It happens to all of us. You’re in the supermarket, you’re buying vegetables and produce, and you’re faced with the inevitable choice: regular or organic? It’s a surprisingly complex question, that carries a different significance for different people. For some, organic means healthier, or more nutritious. For others, it means eco-friendly, or tastier. It can mean clean, good, or just… more expensive. But several scientific studies and reports are starting to add up and show that organic food is not as good as most people think.

Higher price is not higher quality


The organic food industry was estimated at $29 billion in 2010, and since then, it’s grown by almost 10% a year; that seems to be a good thing. I mean, who doesn’t want healthier food that’s better for the environment? But let’s look at the economics. In March, a Consumer Reports analysis found that, on average, organic food is 47% more expensive than regular food. The USDA numbers are similar. Of course, organic food is a bit more expensive to make than regular food, but a study in the Proceedings of the National Academy of Sciences found that it’s only 5-7% more expensive, so the price difference is not really justified; it also means that organic farming has become more profitable than regular farming. In other words, from a price point of view, organic has become a synonym for luxury.

Organic food is the fastest growing sector of the American food industry, and its price is just too high. But hey, it’s good for you, right?

Organic food and your health

Spoiler alert: there is very little scientific evidence to support any health benefits for organic products. In fact, there is growing evidence that a diet rich in organic products isn’t actually better for you.

“There’s a definite lack of evidence,” says researcher Crystal Smith-Spangler at Stanford University School of Medicine, especially when it comes to studies of people.

A 2009 meta-analysis (a study of other studies) said there was no nutrient difference in organic versus conventional foods. But that was one of the first major studies focusing on organic food – since then, we’ve had more and more researchers analyzing the situation… but they came up with similar results. A 2012 study found slightly higher phosphorus levels in the organic produce, and a 2014 study found higher antioxidant levels and lower cadmium levels in organic food. Those are good things, but the differences weren’t spectacular, and certainly don’t justify the price difference.

In 2012, another massive meta-analysis was published. A Stanford team analyzed 240 studies: 17 comparing populations consuming organic and conventional diets, and 223 studies that compared either the nutrient levels or the bacterial, fungal or pesticide contamination of various products (fruits, vegetables, grains, meats, milk, poultry, and eggs) grown organically and conventionally. They report little significant difference in health benefits between organic and conventional foods, as well as no consistent differences in the vitamin content of organic products. In fact, only one nutrient (again, phosphorous) was significantly higher in organic versus conventionally grown produce. Protein and fat content were also similar, although a significant difference was reported in organic milk, which contained higher levels of omega-3 fatty acids.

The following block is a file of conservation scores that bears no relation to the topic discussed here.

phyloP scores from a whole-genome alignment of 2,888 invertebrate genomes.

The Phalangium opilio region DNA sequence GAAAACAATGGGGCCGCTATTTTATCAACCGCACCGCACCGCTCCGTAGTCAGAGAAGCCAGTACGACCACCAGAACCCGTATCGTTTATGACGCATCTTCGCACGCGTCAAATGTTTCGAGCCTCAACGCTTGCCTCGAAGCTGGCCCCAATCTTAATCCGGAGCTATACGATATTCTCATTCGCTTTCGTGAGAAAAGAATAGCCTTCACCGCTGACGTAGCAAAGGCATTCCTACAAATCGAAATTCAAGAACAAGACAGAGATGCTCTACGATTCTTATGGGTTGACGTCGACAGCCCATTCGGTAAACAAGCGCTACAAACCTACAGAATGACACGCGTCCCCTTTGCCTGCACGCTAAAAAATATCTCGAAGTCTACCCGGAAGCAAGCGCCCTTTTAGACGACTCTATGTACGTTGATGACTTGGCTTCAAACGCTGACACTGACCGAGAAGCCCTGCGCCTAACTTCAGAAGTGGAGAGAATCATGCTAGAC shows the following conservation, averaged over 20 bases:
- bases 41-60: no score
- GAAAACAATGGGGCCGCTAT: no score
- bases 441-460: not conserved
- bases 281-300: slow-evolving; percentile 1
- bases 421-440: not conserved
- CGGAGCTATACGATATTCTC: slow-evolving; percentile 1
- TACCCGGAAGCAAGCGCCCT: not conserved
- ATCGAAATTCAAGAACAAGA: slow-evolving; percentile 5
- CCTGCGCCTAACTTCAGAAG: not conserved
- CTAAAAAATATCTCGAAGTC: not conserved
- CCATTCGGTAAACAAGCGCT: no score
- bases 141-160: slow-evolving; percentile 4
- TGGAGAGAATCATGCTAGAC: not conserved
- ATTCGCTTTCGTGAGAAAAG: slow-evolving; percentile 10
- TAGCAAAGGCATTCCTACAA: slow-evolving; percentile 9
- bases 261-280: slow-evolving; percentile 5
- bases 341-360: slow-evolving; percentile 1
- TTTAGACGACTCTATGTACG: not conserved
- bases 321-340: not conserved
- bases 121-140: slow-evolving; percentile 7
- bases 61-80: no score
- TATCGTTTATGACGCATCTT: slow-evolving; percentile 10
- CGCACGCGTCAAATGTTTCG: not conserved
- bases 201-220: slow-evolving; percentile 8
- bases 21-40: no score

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“Some believe that organic food is always healthier and more nutritious,” said Crystal Smith-Spangler, MD, MS, an instructor in the school’s Division of General Medical Disciplines and a physician-investigator at VA Palo Alto Health Care System, who is also an instructor of medicine at the School of Medicine. “We were a little surprised that we didn’t find that.” It’s important to note that the research wasn’t funded by any company with an interest in organic or regular agriculture. As a matter of fact, the authors went on to underline the other benefits of organic farming – environmental and animal welfare benefits. “Our goal was to shed light on what the evidence is,” said Smith-Spangler. “This is information that people can use to make their own decisions based on their level of concern about pesticides, their budget and other considerations.”


Organic foods and the environment

This part was actually the most surprising for me. I was practically certain that organic food is more environmentally friendly and ethical than regular food – and in a way, it is. Organic animal farming is without a doubt more ethical and offers better life conditions for the animals. Organic principles and regulations are also designed to ensure that animals are treated humanely, or, to be brutally honest, as humanely as possible. There are strict rules on the way in which animals are housed, guaranteeing a degree of comfort for the animals. But when it comes to vegetables, the situation is quite different.